On December 23, 178 BC, the creators of the world’s first computer turned off this mechanism. British scientists conducted a study and found out that the first and only analog calculator of an ancient civilization was hastily loaded onto a ship on the same day and decided to be transported to another place.
The famous Antikythera mechanism was discovered by divers at the bottom of the Mediterranean Sea back in 1901 on an ancient sunken ship. A year later, archaeologist Valerios Stais realized that he was facing a complex analog technique, the existence of which in those years no one could have imagined.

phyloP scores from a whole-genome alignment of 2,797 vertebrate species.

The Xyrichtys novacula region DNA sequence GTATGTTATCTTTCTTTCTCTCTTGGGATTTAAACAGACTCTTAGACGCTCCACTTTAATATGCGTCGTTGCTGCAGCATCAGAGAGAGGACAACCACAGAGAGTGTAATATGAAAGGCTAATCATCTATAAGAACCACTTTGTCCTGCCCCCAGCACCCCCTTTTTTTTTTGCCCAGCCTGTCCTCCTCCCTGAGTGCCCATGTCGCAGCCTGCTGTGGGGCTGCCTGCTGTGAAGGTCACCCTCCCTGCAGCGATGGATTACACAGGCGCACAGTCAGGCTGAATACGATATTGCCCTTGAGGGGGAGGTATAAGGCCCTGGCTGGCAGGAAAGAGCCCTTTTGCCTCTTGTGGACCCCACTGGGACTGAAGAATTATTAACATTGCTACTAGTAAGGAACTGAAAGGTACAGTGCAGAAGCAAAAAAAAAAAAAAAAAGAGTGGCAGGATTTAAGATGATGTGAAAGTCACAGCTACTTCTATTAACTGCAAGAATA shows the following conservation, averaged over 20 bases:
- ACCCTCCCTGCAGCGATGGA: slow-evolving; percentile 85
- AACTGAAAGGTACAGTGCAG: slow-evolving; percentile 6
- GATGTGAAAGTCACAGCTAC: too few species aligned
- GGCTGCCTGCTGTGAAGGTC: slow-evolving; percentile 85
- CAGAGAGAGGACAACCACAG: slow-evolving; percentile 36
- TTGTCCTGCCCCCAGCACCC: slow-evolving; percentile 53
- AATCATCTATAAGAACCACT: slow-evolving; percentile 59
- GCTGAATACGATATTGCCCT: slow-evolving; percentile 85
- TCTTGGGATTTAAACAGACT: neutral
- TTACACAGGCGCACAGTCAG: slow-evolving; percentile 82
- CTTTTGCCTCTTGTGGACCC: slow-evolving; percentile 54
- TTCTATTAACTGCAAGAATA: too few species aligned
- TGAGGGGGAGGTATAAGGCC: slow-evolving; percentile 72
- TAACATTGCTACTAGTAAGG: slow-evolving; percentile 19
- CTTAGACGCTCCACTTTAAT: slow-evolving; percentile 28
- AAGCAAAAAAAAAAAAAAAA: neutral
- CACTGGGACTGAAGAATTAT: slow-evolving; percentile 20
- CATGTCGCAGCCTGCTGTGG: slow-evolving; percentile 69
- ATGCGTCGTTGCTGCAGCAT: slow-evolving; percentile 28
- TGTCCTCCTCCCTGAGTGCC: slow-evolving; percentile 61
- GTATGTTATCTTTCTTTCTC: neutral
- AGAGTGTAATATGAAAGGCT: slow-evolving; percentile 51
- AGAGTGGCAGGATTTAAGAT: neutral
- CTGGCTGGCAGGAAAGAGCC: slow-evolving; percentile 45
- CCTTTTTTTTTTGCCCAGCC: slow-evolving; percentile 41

With the help of X-ray tomography, scientists managed to recreate the mechanism completely. It was an analog calculator with 37 gears. The front surface of the mechanism was a celestial map with the solar cycle, constellations, moon, and sun indicators.
About a month ago, researchers began to collect an exact copy of the artifact. Measuring systems needed to be calibrated, so the scientists reached the date when the original mechanism was stopped.
December 23, 178 BC. The sun has entered the constellation Capricorn, which is the exact day of the winter solstice. Most likely, the ancient cultures were so impressed with the date that they decided to turn off the mechanism and move it to a safer place, said Dr. Aristeidis Voulgaris, co-author of the project, to reporters.
More questions than answers are raised by the Antikythera Mechanism. It’s difficult to comprehend that man could build analog computers 2000 years ago.